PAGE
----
I read an interview with Paul Thomas Anderson where he points out this film as the origin of Demme’s straight-to-camera close-ups. I can’t think of any in Melvin and Howard or Last Embrace, and I haven’t seen his others prior to this film. But the time it’s used here is so effective. That scene – Daniels’ Charles Driggs chained to a sink, Liotta’s Ray Sinclair dragging Audrey away – has such atmospheric camerawork.

Two that stick out: the camera pushing, low, after Ray and Audrey’s feet as she moves desperately away from his down the hallway, and the overhead track, from right to left, as Charles struggles under the sink. Both feel different than other moments in the film, and have an eerie sensibility.

Posted in Uncategorized | Tagged , , , , , , , , , | Leave a comment

Krakatit (Vávra, 1948), Joseph Kilian (Jurácek, 1963), Case for a Rookie Hangman (Jurácek, 1970)

Krakatit is one of a few Otakar Vávra films I’ve seen of late. It immediately reminds of a far less hard-boiled Kiss Me Deadly. It’s 7 years prior to Aldrich’s film, and it doesn’t have the mean streak that makes Kiss Me Deadly so amazing, but Krakatit mixes film noir with “fear of the bomb” into something really atmospheric.

Karel Höger plays Prokop, a man who may or may not be hallucinating about some world’s end event. One of the great things about Krakatit is for how long it’s unclear whether Prokop is totally insane or not. He’s treated with kid gloves by a lot of people: the raving madman. When the full extent of the shady cabal behind him is revealed he seems like the only sane one on the planet.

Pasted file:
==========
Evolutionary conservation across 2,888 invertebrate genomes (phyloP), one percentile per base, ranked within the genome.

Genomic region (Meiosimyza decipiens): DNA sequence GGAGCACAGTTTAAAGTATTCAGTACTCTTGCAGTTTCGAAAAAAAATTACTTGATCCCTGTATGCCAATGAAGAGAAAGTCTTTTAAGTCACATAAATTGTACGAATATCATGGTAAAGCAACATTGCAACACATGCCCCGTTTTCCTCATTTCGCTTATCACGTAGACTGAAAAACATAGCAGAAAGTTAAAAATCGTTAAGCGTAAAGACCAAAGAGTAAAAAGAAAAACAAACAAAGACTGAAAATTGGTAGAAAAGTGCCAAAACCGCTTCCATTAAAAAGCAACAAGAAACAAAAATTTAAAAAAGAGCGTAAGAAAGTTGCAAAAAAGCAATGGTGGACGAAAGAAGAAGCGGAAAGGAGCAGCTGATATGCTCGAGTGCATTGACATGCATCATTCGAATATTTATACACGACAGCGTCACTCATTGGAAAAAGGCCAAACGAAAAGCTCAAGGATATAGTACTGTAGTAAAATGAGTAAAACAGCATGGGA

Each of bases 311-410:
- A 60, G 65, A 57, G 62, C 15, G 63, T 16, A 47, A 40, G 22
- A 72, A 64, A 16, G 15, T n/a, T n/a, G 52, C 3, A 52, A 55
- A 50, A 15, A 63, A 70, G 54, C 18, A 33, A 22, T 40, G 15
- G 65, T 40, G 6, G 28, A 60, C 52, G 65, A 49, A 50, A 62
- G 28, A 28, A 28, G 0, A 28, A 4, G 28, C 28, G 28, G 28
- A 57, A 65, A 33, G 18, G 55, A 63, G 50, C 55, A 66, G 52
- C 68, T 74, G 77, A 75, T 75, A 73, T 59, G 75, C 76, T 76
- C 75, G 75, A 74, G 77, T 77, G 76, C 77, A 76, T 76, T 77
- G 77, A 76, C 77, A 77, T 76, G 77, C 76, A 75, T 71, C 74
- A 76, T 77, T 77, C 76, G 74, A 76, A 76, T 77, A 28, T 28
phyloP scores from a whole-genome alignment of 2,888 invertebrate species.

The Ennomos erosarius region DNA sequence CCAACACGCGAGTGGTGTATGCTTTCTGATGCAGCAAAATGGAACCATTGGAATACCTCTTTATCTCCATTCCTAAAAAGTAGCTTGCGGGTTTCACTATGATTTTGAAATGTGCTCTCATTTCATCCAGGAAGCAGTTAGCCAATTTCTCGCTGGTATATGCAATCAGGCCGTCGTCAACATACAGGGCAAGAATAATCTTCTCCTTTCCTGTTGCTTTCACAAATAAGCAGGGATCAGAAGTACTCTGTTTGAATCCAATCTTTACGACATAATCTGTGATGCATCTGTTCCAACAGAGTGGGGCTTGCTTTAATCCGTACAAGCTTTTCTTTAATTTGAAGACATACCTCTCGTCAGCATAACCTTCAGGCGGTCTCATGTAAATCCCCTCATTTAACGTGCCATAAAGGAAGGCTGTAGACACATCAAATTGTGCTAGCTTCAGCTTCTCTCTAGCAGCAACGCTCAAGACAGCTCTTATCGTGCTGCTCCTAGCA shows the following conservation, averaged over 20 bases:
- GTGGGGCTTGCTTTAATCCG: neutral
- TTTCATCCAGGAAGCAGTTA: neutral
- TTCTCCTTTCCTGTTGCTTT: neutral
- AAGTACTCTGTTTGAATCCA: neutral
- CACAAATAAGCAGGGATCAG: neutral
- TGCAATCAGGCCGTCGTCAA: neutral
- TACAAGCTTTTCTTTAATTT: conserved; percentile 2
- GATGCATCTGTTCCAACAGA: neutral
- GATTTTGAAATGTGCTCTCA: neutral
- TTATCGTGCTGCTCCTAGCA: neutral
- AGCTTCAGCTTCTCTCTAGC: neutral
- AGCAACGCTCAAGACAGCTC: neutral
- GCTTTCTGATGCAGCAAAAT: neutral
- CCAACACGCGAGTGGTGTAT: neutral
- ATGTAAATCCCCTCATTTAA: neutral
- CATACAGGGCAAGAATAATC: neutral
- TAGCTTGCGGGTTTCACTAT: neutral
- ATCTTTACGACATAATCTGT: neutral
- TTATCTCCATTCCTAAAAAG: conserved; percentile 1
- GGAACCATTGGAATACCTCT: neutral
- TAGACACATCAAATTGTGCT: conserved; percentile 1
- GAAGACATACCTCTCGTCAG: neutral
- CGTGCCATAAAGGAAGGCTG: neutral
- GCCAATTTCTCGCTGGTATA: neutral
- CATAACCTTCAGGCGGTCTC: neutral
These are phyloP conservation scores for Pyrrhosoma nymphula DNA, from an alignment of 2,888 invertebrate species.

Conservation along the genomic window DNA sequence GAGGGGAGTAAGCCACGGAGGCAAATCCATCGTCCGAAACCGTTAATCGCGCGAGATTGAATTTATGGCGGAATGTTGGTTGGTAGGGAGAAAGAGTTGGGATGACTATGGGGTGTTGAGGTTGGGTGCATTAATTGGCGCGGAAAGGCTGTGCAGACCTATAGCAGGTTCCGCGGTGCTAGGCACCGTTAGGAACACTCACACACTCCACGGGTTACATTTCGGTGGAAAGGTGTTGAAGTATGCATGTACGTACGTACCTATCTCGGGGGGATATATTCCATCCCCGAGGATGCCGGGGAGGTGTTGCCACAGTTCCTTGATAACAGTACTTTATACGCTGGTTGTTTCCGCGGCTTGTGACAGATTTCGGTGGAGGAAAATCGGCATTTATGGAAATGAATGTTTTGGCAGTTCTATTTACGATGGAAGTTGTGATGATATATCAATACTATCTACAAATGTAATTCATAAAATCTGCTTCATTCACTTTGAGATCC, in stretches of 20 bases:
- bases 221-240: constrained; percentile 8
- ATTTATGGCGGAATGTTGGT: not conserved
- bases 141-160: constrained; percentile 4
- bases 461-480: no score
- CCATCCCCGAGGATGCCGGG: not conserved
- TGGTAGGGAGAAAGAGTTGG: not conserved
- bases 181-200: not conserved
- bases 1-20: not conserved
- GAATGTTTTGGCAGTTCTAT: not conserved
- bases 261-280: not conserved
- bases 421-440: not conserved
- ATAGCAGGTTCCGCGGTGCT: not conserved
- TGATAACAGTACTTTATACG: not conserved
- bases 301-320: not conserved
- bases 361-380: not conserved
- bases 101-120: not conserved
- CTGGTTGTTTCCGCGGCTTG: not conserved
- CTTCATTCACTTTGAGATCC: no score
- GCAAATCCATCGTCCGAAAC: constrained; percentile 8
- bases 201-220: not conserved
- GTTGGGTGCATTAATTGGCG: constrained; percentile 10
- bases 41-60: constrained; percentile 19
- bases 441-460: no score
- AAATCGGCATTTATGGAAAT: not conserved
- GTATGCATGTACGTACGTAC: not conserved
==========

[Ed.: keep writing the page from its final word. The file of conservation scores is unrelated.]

But what’s probably best about the film is Prokop’s guilt. Very much unlike Kiss Me DeadlyKrakatit plays things less as a thriller and more as internal struggle. Prokop’s repressed memories stem from a dark place and for much of the film he tries to shut them out.

Here’s a clip from the film. It’s one of the best scenes and has slight SPOILERS. Very Metropolis. Sorry about the lack of subtitles.

That’s Florence Marly opposite Höger. It’s a great example of Prokop’s remorse that turns nearly violent (something played on throughout the film: is this man dangerous?). But I also love the contrast in their movements. She glides. He walks. The moment where they face off at 0:42 – she appears to have wings, he has antlers growing out of his head – just makes her so much more superior.

And the ending to that clip. It’s chilling. Not only in what actually happens, but the camera move is so sweeping. It feels like the ending to a film how it pulls away. The final image, just before the fade is totally black, is like his final image of her, burned onto his memory.